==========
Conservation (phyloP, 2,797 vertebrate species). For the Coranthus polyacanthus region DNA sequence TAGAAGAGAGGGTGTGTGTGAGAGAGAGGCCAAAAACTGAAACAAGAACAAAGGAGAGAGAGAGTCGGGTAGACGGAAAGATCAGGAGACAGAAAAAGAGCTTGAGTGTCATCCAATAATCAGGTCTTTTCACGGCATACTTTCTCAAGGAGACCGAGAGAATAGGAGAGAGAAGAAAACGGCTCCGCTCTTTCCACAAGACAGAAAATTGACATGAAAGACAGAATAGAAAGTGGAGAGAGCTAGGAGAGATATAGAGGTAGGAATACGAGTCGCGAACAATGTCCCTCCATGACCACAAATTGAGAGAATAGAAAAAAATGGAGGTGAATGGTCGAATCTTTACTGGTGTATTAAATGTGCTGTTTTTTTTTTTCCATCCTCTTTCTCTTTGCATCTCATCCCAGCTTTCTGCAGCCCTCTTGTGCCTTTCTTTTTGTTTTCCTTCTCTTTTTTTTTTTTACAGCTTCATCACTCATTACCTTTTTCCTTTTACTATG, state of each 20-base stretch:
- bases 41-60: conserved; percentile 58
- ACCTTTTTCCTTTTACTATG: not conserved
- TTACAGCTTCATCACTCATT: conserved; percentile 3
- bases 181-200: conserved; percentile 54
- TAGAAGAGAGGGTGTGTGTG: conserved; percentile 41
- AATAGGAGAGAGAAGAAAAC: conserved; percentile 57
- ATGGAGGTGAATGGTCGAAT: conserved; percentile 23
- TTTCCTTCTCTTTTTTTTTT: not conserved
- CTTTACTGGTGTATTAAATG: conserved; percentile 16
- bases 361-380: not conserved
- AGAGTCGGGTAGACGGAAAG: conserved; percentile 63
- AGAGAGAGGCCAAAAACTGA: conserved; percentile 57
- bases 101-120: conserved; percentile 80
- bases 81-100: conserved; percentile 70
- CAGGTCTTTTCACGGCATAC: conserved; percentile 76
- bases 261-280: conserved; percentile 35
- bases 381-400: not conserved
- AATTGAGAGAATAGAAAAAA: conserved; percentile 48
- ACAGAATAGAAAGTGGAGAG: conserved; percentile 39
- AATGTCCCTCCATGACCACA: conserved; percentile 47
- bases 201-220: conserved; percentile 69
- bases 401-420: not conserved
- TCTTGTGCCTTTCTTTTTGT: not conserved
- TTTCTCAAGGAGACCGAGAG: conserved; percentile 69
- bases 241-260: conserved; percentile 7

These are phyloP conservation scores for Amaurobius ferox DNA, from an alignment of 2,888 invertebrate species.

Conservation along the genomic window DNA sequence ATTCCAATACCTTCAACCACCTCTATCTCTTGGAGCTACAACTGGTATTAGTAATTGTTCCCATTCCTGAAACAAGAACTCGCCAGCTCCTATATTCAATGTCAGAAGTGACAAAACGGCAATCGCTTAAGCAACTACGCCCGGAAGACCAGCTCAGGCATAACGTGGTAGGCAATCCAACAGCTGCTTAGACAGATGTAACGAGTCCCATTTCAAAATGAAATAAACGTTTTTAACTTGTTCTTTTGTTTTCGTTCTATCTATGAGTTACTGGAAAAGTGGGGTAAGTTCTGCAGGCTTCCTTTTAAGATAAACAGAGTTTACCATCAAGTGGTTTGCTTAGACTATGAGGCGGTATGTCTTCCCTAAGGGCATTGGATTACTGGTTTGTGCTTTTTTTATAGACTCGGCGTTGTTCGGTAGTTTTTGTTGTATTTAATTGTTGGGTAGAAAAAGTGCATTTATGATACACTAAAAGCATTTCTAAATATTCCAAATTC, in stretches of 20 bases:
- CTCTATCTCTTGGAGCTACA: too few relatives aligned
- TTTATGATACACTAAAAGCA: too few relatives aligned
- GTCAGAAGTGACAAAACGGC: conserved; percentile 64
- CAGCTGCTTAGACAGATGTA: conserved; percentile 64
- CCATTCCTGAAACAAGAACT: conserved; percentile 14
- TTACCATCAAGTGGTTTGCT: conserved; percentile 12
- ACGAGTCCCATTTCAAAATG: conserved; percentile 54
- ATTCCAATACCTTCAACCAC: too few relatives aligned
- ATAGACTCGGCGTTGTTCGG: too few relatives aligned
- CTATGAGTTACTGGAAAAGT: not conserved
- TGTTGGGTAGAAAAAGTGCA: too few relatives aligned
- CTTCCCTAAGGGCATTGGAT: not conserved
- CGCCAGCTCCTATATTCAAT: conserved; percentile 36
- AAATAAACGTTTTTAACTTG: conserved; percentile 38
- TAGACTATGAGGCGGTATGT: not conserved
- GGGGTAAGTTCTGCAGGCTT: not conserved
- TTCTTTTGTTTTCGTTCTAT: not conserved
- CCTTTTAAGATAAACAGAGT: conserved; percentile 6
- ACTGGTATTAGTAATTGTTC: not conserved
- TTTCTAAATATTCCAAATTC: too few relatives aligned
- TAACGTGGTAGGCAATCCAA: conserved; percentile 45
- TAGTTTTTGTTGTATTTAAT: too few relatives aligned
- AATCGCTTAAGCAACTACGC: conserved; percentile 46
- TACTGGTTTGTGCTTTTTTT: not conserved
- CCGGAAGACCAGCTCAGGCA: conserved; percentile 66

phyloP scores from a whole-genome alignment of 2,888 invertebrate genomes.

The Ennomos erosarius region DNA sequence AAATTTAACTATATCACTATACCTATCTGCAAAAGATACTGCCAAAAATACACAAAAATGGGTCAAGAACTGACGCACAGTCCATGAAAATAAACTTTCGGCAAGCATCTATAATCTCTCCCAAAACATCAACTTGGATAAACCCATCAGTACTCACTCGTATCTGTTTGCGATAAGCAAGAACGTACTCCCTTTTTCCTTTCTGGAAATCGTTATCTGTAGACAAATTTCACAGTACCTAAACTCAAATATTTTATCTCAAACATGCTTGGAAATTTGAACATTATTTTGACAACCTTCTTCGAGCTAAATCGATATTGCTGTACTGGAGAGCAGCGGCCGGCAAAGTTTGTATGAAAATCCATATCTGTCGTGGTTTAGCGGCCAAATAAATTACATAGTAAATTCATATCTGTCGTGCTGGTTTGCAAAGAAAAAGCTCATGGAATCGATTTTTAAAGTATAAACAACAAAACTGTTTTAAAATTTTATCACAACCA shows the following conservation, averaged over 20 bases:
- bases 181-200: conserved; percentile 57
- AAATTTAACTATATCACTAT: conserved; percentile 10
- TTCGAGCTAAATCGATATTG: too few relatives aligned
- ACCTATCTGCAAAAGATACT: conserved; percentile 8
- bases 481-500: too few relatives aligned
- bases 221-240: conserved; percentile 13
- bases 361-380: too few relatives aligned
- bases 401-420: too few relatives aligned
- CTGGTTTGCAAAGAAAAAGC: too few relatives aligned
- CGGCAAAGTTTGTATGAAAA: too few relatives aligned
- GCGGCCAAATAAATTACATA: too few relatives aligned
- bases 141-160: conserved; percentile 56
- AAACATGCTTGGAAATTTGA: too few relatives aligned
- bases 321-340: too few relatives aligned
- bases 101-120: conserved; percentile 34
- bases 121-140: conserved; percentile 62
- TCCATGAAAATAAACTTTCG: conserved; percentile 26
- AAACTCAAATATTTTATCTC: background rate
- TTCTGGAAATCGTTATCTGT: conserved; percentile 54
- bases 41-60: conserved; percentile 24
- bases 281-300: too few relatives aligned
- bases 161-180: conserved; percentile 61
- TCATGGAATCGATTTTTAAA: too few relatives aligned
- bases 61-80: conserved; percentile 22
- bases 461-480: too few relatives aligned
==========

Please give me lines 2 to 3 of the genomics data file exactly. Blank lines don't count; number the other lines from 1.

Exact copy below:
- bases 41-60: conserved; percentile 58
- ACCTTTTTCCTTTTACTATG: not conserved